Following in the tradition of Tom Scott & The L.A. Express, one of the most successful and influential jazz/funk/pop/R&B bands from the ‘70s, guitarist Richard Smith has assembled an all-star cast of fellow Los Angeles-based players for an updating of that same crossover aesthetic that opened the door to jazz for a generation of listeners. Collectively known as The L.A. CHILLHARMONIC featuring Richard Smith, this stellar crew is rounded out by the world class rhythm tandem of bassist Brian Bromberg and drummer Vinnie Colaiuta, percussionist Alex Acuña, keyboardist Jeff Lorber, trumpeter Greg Adams, saxophonists Gary Meek, Michael Paulo and Eric Marienthal and pianist Patrice Rushen.
“It’s something that represents the best and brightest in my geographic area,” says Smith, a former longtime sideman for chart-topping saxophonist Richard Elliott. “Most major cities have a philharmonic orchestra in the classical idiom, and some cities have municipal jazz bands, but no city has something that represents a major musical genre like instrumental jazz/funk/pop/R&B. And with this project I just wanted to represent and celebrate the unique musical signature as Los Angeles players, writers and arrangers.”
On their groove-heavy self-titled debut on Artistry Music, Smith and his dream team deliver a quintessentially L.A. sound – contemporary jazz with pop accessibility and a funky R&B edge – on infectious Smith originals like “Ultimate X,” “Back in the Day” and the hard-grooving title track along with faithful covers of Stevie Wonder’s “Boogie On Reggae Woman,” Brian McKnight’s romantic “What We Do Here” and Dan Siegel’s bubbling romp “Alvinator.” For a change of pace, Smith offers some gentle nylon string acoustic guitar work on the soothing “Gift,” which features alluring wordless vocals and a stellar piano solo by Patrice Rushen, and also on “Agrigento,” a tender ballad which he says “captures a little bit of Sicily but with an L.A. Beat.”
Smith rightfully credits Tom Scott & The L.A. Express for setting the template for what the versatile players are going for on The L.A. CHILLHARMONIC. “To me, that group defined the L.A. sound and acted as a beacon for many of us ‘style-straddlers. The close sax and guitar lines, the innovative beats, the harmony, the recording quality and blowing was all the best.” He also cites The Crusaders, Joe Sample, Stevie Wonder, Earth, Wind & Fire, Lee Ritenour and Tower of Power as being potent influences on him as a developing player. “What these great artists did and continue to do is sophisticated but at the same time very accessible. They understand the confluence of jazz, pop and R&B. They make music that generally isn’t trying to impress or out- smart or be clever for clever’s sake. And that’s the direction I’ve chosen in my career.”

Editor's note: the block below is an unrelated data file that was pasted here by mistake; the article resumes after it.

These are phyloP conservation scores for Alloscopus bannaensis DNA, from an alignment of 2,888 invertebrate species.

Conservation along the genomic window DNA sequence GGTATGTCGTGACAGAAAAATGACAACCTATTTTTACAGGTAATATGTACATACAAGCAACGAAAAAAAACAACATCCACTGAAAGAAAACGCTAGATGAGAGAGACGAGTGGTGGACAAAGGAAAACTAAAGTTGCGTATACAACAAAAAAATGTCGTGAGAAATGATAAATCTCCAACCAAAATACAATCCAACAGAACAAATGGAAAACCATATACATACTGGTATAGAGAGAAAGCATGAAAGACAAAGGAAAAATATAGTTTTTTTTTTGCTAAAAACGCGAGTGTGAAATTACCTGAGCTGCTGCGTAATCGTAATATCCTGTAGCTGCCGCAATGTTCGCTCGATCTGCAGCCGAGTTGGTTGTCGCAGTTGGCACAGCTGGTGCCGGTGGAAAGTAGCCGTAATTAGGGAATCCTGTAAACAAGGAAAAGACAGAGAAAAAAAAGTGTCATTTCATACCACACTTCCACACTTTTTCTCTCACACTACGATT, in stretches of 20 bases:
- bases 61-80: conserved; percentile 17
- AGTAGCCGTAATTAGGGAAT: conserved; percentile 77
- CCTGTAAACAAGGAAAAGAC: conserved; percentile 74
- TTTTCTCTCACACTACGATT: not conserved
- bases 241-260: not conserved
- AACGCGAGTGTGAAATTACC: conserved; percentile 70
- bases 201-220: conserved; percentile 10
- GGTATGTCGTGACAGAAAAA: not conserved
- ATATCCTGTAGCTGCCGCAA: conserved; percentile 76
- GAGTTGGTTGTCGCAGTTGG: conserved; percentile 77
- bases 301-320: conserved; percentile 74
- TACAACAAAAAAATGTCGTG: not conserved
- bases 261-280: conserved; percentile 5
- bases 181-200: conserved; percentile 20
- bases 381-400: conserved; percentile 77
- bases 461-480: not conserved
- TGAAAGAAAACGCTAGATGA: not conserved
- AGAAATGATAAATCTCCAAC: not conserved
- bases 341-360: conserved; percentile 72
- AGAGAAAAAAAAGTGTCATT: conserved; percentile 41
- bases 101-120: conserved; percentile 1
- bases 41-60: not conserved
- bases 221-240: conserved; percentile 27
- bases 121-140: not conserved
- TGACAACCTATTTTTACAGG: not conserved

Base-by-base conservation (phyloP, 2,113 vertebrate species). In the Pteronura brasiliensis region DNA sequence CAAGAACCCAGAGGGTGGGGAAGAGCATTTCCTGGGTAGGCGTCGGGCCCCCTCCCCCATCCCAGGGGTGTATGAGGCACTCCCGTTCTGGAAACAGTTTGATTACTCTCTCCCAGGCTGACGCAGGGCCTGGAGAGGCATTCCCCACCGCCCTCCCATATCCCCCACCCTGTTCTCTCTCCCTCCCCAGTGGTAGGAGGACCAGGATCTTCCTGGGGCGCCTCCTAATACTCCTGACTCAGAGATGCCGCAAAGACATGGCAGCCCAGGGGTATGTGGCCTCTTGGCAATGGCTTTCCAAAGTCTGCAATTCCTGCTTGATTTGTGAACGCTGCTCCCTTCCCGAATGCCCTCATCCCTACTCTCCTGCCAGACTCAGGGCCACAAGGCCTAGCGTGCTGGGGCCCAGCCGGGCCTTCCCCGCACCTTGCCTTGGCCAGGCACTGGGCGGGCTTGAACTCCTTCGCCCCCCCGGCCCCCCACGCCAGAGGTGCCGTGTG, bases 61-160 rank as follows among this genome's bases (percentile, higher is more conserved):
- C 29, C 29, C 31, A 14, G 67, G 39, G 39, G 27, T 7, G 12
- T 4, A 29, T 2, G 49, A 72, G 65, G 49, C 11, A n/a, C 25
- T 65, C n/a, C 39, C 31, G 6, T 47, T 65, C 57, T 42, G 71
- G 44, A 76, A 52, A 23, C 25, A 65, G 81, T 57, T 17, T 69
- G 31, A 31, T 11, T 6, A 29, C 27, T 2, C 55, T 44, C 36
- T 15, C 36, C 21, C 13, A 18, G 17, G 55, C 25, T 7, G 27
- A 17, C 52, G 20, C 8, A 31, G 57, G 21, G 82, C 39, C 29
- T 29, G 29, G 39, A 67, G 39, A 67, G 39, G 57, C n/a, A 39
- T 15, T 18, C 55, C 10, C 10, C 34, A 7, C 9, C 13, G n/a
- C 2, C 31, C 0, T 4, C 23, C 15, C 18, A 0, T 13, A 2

An accomplished player with a list of wide ranging influences, from jazz guitar legends Wes Montgomery, George Benson and Pat Martino to his mentor Joe Diorio and contemporary jazz pioneers Lee Ritenour, Larry Carlton and Robben Ford, Smith is a seasoned veteran with a wealth of sideman credits over the past 20 years as well as nine releases as a leader. On The L.A. CHILLHARMONIC, he alternately summons up Wes-styled octaves (“L.A. Chillharmonic”), Bensonesque melodicism and fluency (“Checkin’ You Out,” “Ultimate X,” “Alvinator”), bluesy string bending (“Boogie On Reggae Woman,” “Back In The Day”) and soothing nylon string playing (“Gift,” “Agrigento”). Alto saxophonist Marienthal, a charter member of Chick Corea’s Elektric Band, blows with funky authority on “Checkin’ You Out,” “Alvinator” and the old school groover “Back In The Day.” Greg Adams contributes some haunting muted trumpet alongside Tollak Olstead’s Stevie-esque harmonica work on “Boogie On Reggae Woman.” And drummer extraordinaire Colaiuta keeps it strictly in the pocket throughout this grooving L.A. manifesto.
A native of Detroit, Smith was raised in Eugene, Oregon and attended the University of Oregon before transferring to North Texas State University. He joined Dan Siegel’s band at age 19, subsequently recording three albums with the popular contemporary jazz keyboardist. He began teaching at the USC Thornton School of Music at age 23 and was a member of popular saxophonist Richard Elliott’s band for 10 years, appearing on six albums. Throughout his career, Smith has also toured and recorded with a host of smooth jazz luminaries including Peter White, Marc Antoine, Rick Braun, Kirk Whalum and Warren Hill.
Currently a professor in the Studio/Jazz Guitar Department at the USC Thornton School of Music, ranked with Julliard as one of the top conservatories in the World, Smith also heads the Guitar Masters program, which provides free lessons and mentoring to at-risk children in the Los Angeles area. “So many musicians would have been adrift and vulnerable to the urban and social elements if they didn’t have an instrument and a dream to ignite the spark. I was an ‘at-risk’ kid and all I knew after seeing Chick Corea and Return To Forever and Lee Ritenour when they came through Eugene in 1974 was that I wanted to be a successful guitar player – and in particular an L.A. one. And I guess I instinctively understood how much work that would take. I was just intoxicated by the guitar and I organized and focused my enthusiasm, and that kept me out of the trouble I was starting to get into. So guitar changed my life completely. And that type of experience is what I hope to replicate or make available to a few kids with the Guitar Masters program.”